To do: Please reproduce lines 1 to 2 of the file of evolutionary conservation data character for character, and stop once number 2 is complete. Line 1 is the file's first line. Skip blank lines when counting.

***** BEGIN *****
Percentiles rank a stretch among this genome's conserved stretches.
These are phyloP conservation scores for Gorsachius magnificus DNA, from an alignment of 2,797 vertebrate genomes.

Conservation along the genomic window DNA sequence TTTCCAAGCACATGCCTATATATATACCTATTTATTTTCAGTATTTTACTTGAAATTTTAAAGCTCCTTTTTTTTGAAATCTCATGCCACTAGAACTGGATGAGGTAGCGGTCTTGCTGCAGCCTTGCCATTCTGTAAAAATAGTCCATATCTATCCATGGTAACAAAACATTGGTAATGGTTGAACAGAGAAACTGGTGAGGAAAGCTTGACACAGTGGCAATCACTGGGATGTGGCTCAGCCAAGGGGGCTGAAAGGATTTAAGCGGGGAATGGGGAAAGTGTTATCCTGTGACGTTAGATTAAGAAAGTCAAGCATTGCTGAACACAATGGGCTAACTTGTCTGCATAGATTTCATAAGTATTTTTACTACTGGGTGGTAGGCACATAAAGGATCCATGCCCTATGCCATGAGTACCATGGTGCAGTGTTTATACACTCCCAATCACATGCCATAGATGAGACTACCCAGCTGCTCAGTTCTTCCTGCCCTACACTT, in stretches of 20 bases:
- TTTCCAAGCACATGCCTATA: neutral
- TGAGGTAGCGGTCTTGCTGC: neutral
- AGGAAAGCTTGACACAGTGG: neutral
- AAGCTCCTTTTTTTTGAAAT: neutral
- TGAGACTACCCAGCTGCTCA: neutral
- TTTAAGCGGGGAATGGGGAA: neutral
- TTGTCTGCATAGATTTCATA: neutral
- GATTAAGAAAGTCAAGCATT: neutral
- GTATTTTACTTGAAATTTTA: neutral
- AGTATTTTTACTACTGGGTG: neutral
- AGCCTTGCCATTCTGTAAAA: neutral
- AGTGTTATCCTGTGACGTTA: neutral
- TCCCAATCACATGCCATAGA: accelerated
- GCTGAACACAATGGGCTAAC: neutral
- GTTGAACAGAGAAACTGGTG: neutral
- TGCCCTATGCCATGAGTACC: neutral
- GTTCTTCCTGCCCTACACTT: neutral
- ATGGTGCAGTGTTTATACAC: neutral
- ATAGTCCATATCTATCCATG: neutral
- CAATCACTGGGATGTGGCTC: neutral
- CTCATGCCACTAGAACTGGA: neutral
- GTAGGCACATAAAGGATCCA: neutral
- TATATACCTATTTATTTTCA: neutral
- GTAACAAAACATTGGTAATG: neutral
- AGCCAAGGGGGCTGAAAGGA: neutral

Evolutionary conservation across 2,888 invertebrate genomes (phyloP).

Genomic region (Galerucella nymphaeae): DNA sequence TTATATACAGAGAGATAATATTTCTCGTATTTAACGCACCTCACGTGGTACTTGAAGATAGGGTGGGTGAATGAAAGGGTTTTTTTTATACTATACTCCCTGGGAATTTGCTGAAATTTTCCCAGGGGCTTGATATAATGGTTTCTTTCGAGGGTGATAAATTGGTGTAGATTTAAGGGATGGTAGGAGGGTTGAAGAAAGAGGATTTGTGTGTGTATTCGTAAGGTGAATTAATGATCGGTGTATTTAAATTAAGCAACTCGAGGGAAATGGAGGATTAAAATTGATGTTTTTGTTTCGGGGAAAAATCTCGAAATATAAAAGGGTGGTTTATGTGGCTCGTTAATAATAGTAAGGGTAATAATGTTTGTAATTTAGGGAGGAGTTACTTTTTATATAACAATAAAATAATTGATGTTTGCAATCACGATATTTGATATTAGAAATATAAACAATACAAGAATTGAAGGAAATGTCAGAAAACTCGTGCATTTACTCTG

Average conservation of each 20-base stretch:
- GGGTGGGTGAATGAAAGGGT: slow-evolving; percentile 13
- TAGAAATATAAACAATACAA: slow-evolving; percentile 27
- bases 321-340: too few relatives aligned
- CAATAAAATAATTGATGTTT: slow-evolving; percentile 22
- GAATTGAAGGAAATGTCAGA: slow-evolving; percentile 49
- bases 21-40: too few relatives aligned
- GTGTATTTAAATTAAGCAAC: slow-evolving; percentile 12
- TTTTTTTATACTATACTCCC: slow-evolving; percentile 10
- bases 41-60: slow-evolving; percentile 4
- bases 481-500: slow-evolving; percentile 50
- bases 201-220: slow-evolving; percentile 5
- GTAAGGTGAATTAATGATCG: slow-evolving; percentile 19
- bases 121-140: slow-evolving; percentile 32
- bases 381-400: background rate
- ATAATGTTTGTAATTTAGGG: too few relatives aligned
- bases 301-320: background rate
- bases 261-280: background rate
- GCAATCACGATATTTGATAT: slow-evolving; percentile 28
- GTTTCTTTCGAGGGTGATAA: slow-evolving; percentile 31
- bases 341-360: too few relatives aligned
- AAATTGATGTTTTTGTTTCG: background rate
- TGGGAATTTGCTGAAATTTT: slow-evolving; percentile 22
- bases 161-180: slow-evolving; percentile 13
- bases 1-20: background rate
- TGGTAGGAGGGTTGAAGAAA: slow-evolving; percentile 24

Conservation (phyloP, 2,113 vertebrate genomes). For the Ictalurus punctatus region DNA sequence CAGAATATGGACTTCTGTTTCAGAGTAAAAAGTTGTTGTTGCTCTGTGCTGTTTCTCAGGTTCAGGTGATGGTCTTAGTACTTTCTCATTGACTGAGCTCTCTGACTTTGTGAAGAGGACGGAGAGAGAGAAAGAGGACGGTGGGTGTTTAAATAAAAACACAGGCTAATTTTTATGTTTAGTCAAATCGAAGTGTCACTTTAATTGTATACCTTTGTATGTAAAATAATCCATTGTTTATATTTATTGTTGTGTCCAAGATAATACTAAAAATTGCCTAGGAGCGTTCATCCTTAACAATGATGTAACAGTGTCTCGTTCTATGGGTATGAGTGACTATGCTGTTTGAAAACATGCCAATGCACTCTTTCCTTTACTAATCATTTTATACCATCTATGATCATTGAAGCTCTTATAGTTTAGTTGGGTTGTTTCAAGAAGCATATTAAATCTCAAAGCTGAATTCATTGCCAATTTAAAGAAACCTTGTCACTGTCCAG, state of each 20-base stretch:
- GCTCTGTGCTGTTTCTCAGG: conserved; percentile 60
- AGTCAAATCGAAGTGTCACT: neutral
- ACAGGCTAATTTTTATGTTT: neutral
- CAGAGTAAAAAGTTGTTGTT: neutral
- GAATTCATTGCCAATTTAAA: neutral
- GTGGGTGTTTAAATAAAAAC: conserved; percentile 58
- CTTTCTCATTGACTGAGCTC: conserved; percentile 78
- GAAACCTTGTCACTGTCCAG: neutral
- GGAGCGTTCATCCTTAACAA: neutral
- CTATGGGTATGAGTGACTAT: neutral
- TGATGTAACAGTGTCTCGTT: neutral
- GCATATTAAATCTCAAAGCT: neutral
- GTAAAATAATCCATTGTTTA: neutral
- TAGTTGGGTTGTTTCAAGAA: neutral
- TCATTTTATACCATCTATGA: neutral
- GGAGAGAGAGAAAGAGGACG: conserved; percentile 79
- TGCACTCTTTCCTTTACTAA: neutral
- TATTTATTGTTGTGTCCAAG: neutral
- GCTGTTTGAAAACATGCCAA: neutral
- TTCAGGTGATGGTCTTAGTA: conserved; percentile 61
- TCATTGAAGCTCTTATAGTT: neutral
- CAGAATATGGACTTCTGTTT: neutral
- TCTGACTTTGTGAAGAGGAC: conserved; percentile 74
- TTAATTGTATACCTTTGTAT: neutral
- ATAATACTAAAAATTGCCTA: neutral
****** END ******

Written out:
Percentiles rank a stretch among this genome's conserved stretches.
These are phyloP conservation scores for Gorsachius magnificus DNA, from an alignment of 2,797 vertebrate genomes.